OPINION: A new flag in Georgia that needed no debate

Nobody in Georgia needs to be told that a flag is a powerful symbol. Wars have been waged, movements launched, and leaders defeated, all over the scraps of fabric we fly above the land.

So it was an extraordinary moment last week at Macon City Hall when the flag of the sovereign Muscogee (Creek) Nation was raised on its own flag pole, and at the same height as the American flag, an acknowledgement that Macon was founded on land that was once the home of the Muscogee (Creek) tribe and where their elders are still buried.

The flag will remain raised in Macon permanently, flying in front of the seat of government 24 hours a day just like the American and state flags, as specified by an ordinance approved unanimously by the city-county commission.

Eventually, the tribe will also co-manage what locals hope will soon be Georgia’s first national park and preserve at the Ocmulgee Mounds. The Muscogee (Creek) had lived in the area along the Ocmulgee River for 17,000 years before they were removed by Georgia settlers in the early 1800′s to make way for new farms and towns.

The atrocities committed against the Creek people during their removal and march toward resettlement in Oklahoma are brutal, as grotesque as any war crimes happening today.

But on a sunny Friday in Middle Georgia, leaders of the tribe, the city, and two Georgia congressmen from separate parties, stood to watch the flag go up.

It’s a part of the steady effort in Macon to make something that was so terribly wrong, just a little bit right.

“Macon’s identity is deeply intertwined in removal and our identity moving forward has to be deeply intertwined in the reconciliation from that,” said Seth Clark, the mayor pro tem of Macon who is also leading the nonprofit effort to create the national park.

Clark wrote the flag resolution with the input of tribal leaders, lawyers for the city, and Macon-Bibb County’s mayor, Lester Miller.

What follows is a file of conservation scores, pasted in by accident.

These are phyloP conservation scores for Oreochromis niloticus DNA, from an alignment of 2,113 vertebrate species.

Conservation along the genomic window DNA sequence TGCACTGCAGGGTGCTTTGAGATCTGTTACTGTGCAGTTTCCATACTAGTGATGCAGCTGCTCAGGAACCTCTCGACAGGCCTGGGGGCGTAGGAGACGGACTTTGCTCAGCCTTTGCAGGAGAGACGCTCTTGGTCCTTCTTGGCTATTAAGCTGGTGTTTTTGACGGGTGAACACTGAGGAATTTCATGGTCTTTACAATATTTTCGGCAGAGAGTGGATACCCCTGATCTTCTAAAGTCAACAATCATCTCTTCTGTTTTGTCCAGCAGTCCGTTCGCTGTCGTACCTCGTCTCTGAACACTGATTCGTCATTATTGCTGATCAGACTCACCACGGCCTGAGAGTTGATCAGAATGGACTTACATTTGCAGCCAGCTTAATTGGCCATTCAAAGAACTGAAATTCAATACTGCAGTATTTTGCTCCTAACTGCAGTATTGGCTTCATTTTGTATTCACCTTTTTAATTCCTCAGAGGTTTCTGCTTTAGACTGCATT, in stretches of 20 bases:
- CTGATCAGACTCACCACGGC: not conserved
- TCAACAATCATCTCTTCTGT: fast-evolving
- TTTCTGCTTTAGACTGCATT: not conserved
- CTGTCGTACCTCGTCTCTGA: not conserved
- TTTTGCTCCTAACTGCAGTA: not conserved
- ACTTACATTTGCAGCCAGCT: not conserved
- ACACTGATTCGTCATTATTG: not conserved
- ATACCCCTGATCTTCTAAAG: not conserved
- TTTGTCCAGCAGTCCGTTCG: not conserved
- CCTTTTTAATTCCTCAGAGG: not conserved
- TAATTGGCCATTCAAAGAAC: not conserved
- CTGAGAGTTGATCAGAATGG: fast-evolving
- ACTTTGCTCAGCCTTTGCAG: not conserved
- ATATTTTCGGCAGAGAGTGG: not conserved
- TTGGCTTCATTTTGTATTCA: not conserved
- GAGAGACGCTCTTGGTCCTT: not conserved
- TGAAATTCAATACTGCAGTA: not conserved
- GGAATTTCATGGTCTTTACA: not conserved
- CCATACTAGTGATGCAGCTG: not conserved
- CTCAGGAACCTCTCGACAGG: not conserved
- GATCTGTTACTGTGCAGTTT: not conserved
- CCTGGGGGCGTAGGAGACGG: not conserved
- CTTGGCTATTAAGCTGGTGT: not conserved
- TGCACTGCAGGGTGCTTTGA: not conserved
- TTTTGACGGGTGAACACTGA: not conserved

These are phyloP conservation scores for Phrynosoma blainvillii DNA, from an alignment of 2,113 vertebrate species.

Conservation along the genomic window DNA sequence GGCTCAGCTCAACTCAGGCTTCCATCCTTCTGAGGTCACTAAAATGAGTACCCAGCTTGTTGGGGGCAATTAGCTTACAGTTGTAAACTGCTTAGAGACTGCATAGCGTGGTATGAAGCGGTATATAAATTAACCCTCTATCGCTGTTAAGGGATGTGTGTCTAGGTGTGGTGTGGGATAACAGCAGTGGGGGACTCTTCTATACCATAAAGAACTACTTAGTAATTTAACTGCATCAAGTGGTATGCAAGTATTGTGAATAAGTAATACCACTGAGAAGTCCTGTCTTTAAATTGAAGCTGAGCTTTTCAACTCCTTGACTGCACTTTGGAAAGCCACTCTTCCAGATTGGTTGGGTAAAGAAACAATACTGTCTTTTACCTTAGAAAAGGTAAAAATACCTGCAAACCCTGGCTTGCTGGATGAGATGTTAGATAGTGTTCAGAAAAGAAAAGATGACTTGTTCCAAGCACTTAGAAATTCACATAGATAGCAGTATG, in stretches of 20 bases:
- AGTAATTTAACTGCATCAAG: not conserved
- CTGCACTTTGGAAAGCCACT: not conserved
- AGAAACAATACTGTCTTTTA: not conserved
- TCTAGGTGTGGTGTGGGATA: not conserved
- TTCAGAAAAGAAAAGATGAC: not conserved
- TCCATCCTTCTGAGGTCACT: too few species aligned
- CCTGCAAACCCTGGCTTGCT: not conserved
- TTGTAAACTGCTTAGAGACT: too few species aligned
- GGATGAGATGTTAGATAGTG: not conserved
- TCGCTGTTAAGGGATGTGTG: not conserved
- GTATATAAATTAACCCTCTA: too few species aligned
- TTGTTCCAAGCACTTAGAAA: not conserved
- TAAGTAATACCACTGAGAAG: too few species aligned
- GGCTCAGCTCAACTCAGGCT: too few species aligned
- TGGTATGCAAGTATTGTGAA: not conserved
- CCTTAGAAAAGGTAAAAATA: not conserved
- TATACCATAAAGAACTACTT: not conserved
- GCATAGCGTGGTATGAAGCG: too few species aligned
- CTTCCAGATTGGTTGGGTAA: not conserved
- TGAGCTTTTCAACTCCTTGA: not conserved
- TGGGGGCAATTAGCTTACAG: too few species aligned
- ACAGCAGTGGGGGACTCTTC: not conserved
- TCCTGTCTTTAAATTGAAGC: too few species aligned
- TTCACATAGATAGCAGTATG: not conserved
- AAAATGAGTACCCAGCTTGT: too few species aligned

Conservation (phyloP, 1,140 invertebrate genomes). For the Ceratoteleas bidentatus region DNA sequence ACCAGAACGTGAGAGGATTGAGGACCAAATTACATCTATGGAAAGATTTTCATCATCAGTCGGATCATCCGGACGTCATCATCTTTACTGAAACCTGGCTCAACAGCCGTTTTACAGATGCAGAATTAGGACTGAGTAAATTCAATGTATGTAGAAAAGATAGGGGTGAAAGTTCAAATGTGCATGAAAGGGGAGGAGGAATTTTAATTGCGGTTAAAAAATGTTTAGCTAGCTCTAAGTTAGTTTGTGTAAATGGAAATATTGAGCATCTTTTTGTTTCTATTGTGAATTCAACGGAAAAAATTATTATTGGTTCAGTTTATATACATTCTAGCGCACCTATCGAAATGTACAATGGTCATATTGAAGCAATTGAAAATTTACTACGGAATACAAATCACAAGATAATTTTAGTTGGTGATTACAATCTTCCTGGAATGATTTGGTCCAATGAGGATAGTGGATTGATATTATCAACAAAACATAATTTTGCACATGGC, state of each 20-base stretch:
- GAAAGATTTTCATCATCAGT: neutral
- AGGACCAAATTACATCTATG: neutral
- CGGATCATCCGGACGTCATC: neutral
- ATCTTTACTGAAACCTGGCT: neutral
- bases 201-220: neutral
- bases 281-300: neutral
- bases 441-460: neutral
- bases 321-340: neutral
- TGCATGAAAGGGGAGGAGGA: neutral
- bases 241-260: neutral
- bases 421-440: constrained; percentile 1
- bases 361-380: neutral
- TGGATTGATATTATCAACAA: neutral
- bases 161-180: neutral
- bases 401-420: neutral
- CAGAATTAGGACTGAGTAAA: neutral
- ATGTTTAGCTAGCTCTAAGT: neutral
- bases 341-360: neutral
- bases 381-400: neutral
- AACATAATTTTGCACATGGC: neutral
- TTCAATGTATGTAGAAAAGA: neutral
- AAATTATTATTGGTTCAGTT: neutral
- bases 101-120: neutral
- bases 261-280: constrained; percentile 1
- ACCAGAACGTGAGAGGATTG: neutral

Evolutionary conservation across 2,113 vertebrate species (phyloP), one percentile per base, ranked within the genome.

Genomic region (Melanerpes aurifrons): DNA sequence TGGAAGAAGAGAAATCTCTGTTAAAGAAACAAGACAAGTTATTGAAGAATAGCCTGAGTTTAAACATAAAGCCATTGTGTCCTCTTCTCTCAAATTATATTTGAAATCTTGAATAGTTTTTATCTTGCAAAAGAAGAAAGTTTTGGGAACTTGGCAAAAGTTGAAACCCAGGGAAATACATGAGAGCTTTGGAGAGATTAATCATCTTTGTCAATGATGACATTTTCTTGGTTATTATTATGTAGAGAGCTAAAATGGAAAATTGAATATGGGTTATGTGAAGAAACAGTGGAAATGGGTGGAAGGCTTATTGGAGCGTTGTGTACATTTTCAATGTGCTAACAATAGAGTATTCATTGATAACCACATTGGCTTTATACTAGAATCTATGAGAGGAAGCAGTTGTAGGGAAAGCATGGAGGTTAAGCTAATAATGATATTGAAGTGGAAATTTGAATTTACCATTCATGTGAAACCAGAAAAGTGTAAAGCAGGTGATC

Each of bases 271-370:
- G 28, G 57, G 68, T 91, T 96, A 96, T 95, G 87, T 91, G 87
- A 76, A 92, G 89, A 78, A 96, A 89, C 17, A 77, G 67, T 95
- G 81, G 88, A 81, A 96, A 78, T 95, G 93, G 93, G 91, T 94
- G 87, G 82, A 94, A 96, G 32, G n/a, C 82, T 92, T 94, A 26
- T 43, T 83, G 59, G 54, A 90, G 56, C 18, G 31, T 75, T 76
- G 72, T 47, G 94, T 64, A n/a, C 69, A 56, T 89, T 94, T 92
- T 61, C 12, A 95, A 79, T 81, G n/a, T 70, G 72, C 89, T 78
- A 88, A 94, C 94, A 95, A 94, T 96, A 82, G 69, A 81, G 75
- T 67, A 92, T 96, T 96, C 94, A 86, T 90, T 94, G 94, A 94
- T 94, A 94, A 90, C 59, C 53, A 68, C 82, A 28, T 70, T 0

The vote passed in December, along with a proclamation acknowledging the tribe’s forced removal from the area in 1821 and “humbly seeking knowledge of their histories and committing to respectful stewardship of this land.”

David Hill, the principal chief of the nation, traveled to Macon for the ceremony last week and wept as he watched the flag going up, as he had earlier when he spoke.

“We did not ask to leave this land,” he explained. Although they had settled in Oklahoma and built schools and hospitals and even a tribal college, the place where they are now will never be their ancestral home like Georgia.

“You may ask why we care about keeping connection here,” Hill told the audience. “It’s because this is where we came from. This is where our people were and our people are buried. Our stories are still here.”

Miller, the mayor, said he felt like God had made this the time that the leaders of the city and the nation could find common cause “so that we may truly move forward together.”

Credit: Credit: Jessica Whitley

Credit: Credit: Jessica Whitley

If all goes to plan, Congress will pass a bill to declare Ocmulgee a National Park and Preserve. Thousands of acres along the Ocmulgee River would be permanently protected from development and be available for hunting and fishing. The park would be co-managed by the U.S. Park Service and the tribe itself.

In May, Tracie Revis, David Hill’s former chief of staff, moved from Oklahoma to head up the education effort to tell the rarely heard story of the Creek people in Middle Georgia through the voices of their descendants. She also proposed the idea that Macon and the Nation pursue a sister city-like relationship, which they have.

The federal effort has the longtime support of both U.S. Rep. Austin Scott, a Republican, and Sanford Bishop, a Democrat. Both watched the flag go up last week and promised they’ll try to make the effort a reality this year.

Bishop talked about meeting a chief of the nation in Macon 25 years ago, who wept then when he talked about his ancestors still being in Georgia, even as the living members of the tribe were forced to live elsewhere.

“It made me want to do whatever I could to try to right that wrong,” Bishop said. “I don’t know that we can do this but today we are on the way to reconciliation.”

That this is all happening in 2023 is no coincidence. It is the year of the celebration of the bicentennial of Macon, a city that was made possible in 1823 by the forced removal of the people already there.

Making the Muscogee (Creek) a part of the Macon community again by raising their flag here, is a way for the city to move forward with its full history intact.

“The reason everybody was crying is because it’s so deeply foundational,” Clark said. “We kind of see us being able to heal a little bit together over something that we’ve never really, truly reconciled with as a community.”

The flag that represents that healing now flies over Macon-Bibb County, a decision among the city and county leaders that might have sparked controversy during these polarized times, but in reality needed no debate.

An earlier version of this column described Lester Miller as a Republican. He is an independent.

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